A rather graphic story, with out a single “alleged” or “suspected” mentioned in the entire story. The early 20th century press didn’t sugar coat what happened.
2 November 1911 Fremont Times Indicator.
AGED FARMERS BURNS TO DEATH
Henry Bode, seventy-six years old, sets fire to barn and is consumed in flames.
Last Saturday, Henry Bode, aged seventy-six years set fire to the barn of his son, John, living southwest of the city, and was consumed in the raging flames of the structure. Mr. Bode was unbalanced mentally and the thought is that he committed suicide. When his charred body was found in the debris, the neck of a bottle was discovered near the arm and it is believed that the old gentleman took poison after setting fire to the barn.
Mr. Bode seemed to have a mania for burning buildings. About five years ago his son’s dwelling house was burned and the old man admitted that he was the incendiary. Suspicion, also rested upon him as the person who set fire to two other buildings, but this was never proved.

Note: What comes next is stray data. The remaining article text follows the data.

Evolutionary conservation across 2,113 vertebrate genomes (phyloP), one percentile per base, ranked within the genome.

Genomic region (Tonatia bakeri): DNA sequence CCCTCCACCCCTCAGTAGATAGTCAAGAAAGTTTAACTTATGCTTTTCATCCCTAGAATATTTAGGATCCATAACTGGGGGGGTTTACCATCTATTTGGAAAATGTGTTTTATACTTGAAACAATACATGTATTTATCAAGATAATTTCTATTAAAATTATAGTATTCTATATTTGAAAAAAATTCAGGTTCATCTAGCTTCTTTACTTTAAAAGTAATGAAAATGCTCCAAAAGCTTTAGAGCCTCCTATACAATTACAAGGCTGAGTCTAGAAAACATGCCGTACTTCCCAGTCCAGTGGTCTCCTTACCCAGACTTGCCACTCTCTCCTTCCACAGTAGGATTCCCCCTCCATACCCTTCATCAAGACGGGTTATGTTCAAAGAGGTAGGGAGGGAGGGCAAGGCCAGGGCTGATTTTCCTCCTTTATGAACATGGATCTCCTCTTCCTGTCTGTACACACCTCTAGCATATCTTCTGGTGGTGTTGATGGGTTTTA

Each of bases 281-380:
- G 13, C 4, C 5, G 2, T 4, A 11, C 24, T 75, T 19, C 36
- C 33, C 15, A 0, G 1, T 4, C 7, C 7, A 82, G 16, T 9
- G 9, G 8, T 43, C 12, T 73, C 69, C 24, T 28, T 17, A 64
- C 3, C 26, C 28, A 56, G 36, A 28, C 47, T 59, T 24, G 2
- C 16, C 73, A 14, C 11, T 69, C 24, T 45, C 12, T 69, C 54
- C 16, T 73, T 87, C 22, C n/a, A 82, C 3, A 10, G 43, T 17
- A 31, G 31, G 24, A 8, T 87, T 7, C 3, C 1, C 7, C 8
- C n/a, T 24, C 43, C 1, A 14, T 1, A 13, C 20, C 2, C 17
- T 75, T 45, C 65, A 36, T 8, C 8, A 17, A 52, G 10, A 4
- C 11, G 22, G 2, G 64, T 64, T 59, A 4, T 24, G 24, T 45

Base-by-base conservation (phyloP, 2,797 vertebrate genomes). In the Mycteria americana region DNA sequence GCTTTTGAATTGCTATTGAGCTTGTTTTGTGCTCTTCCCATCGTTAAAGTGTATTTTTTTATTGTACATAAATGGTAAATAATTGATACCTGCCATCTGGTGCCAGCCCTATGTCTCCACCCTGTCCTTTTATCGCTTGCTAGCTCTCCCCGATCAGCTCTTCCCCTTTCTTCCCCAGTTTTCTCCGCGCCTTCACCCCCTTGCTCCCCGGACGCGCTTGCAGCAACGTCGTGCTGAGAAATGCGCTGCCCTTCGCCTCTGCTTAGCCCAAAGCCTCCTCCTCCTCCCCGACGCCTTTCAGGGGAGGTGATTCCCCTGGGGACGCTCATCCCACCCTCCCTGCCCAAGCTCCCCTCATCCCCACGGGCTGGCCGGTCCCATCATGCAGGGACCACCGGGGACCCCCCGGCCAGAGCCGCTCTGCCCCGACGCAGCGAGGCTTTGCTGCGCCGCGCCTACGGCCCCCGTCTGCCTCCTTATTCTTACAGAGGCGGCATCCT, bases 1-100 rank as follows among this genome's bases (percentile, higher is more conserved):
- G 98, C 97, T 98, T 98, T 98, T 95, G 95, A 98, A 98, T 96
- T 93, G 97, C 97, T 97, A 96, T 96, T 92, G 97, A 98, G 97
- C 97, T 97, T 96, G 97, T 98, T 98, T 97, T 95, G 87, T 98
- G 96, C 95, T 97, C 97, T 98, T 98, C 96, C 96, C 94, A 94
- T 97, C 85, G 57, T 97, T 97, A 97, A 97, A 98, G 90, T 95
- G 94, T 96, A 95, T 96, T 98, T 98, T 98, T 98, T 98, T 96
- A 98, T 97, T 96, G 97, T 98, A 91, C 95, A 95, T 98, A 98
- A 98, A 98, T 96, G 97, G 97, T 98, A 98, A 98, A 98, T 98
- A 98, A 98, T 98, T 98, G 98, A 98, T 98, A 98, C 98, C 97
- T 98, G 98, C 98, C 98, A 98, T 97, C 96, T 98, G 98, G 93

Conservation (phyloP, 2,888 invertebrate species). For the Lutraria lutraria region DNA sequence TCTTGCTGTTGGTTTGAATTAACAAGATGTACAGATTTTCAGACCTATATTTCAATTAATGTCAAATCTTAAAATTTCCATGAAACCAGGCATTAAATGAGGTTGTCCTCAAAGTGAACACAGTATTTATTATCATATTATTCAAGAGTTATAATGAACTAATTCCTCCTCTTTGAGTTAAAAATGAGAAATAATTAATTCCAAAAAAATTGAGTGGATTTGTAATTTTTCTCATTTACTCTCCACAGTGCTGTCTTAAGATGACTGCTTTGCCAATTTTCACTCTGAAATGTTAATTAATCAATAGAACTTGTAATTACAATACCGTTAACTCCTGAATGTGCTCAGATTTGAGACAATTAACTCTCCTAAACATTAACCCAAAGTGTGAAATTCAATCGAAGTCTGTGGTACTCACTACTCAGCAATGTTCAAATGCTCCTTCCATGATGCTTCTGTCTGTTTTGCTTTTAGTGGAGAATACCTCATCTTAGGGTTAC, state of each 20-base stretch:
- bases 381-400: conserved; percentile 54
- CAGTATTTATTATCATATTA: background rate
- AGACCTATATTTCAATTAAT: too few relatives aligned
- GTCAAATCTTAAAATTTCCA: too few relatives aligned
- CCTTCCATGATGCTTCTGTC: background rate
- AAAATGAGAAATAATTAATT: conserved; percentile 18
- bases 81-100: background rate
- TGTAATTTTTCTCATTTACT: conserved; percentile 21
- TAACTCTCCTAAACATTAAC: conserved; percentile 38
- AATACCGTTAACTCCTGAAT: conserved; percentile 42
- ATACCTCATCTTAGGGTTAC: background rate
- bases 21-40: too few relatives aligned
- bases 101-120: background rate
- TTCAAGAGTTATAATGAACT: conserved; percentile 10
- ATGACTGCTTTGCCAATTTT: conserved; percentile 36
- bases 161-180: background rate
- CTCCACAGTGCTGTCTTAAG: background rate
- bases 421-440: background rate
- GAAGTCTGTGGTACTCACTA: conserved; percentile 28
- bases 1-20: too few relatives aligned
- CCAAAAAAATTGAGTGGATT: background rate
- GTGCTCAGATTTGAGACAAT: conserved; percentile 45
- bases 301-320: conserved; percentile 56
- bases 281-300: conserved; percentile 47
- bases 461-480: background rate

Last Friday a petition was filed in the Probate Court of this county seeking for an examination into the mental condition of the man and the necessary order was issued. It was decided to have him brought to White Cloud, Saturday, with the view to sending to the hospital for the insane at Traverse City.
Saturday morning the two sons went into a field near the house to dig potatoes. About five minutes before the fire was discovered, the boys saw their father going from the barn to the house, but did not see him again.
Mr. Bode leaves a widow, two sons, John and Garrett, and two daughters, Mrs. Jake DeKuiper and Mrs. Ed Zagers.
Funeral services were held at the home Tuesday, Rev. Henry Keegstra, pastor of the Christian Reformed church officiating.
A tragic story, from the days before Prozac and other medications. His birth date would have been around 1835, making him mid-twenties during the Civil War. Maybe this was a story of post traumatic stress syndrome? Who can say now?